Oregon-led Google privacy settlement requires more transparency about data collection

The Oregon Capitol is seen on a cell phone in this October 2020 file photo.

The Oregon Capitol is seen on a cell phone in this October 2020 file photo.

Bradley W. Parks / OPB

Oregon Attorney General Ellen Rosenblum announced what she called the largest AG-led internet privacy settlement in US history. It stems from a case led by the attorneys general of Oregon and Nebraska. They got Google to agree to pay almost $400 million. The problem at the core of the settlement is location data.

The states alleged that Google misled its users. Those users turned off location tracking, but the company was still collecting that data. Kristen Hilton, Senior Assistant Attorney General for Oregon, led the litigation team. She told “Think Out Loud” that the investigation began with a 2018 Associated Press article about Google telling people they could turn off their tracking app and it would stop collecting that information.

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“And that wasn’t a true statement. It turned out that there was another setting that collected essentially the same kind of location data from people. And this other setting that was called ‘web and app activity’ was automatically turned on for everyone who had a Google, which was especially impactful for Android users because you need a Google account to use your Android phone.”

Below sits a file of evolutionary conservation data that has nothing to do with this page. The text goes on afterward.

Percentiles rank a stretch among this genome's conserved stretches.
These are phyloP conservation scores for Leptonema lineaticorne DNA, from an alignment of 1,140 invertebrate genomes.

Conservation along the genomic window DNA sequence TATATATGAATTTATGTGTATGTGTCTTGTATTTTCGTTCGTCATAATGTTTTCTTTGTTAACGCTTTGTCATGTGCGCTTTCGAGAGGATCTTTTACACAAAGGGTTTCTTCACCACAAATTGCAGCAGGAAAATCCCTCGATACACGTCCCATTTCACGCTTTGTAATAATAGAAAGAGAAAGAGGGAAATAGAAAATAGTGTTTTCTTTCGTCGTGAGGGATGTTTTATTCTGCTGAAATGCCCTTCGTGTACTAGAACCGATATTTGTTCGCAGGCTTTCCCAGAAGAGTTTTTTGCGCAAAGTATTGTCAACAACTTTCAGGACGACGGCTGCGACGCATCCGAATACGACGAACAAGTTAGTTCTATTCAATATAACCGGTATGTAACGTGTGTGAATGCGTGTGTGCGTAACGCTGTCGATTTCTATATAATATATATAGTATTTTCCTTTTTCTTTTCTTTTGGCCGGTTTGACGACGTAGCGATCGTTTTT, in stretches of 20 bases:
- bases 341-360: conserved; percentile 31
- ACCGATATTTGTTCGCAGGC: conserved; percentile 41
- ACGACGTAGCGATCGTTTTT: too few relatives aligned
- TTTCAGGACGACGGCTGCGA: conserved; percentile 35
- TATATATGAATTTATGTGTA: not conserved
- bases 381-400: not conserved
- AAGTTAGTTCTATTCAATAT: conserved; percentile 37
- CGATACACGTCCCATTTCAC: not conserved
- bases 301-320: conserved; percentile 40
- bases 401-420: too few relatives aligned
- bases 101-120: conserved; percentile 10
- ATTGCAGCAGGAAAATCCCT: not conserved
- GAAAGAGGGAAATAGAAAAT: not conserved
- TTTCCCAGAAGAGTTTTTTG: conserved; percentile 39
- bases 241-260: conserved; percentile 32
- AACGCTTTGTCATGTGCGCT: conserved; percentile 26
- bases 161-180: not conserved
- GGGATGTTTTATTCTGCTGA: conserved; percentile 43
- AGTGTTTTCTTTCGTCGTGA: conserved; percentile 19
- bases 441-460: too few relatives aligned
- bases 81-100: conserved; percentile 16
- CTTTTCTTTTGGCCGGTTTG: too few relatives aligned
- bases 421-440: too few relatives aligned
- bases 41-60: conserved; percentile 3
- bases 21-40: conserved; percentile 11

But she said everyone with Gmail installed on any mobile device has collected their detailed location data for several years.

Hilton said one of the biggest challenges in seeking to protect the privacy of Google users has been that the laws governing the companies’ behavior are far out of date.

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“They were around before Google was a company, before we all walked around with mobile devices in our pockets. And so the laws today can be really restrictive with what we can say are violations,” he said. “So we need stronger consumer privacy laws in this country.”

Google has not admitted any wrongdoing in the deal, but in addition to the $391.5 million it will have to pay, the deal also requires changes from the company.

“One of the main changes is that they’re making their control settings more user-friendly,” Hilton said. “So if a user wants to turn off some of these settings that collect location data, they can turn off those settings and also delete the data that has been collected up to that point at the same time.”

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Additionally, Google is required to have a location technologies page that clarifies exactly what information is being collected and what it does with that data.

“And one of the biggest changes is that anyone with an Android phone who needs to sign up for a new Google account will now see detailed information about it, which was previously a hidden setting, which also collected location information.”, Hilton said.

Oregon AG Ellen Rosenblum and Nebraska AG Doug Peterson co-led the investigation, which was signed by 38 other states. Oregon’s share of the settlement is $14 million.

Hilton says the attorney general’s office will introduce privacy legislation to further protect Oregonians in the 2023 legislative session, which begins in mid-January.

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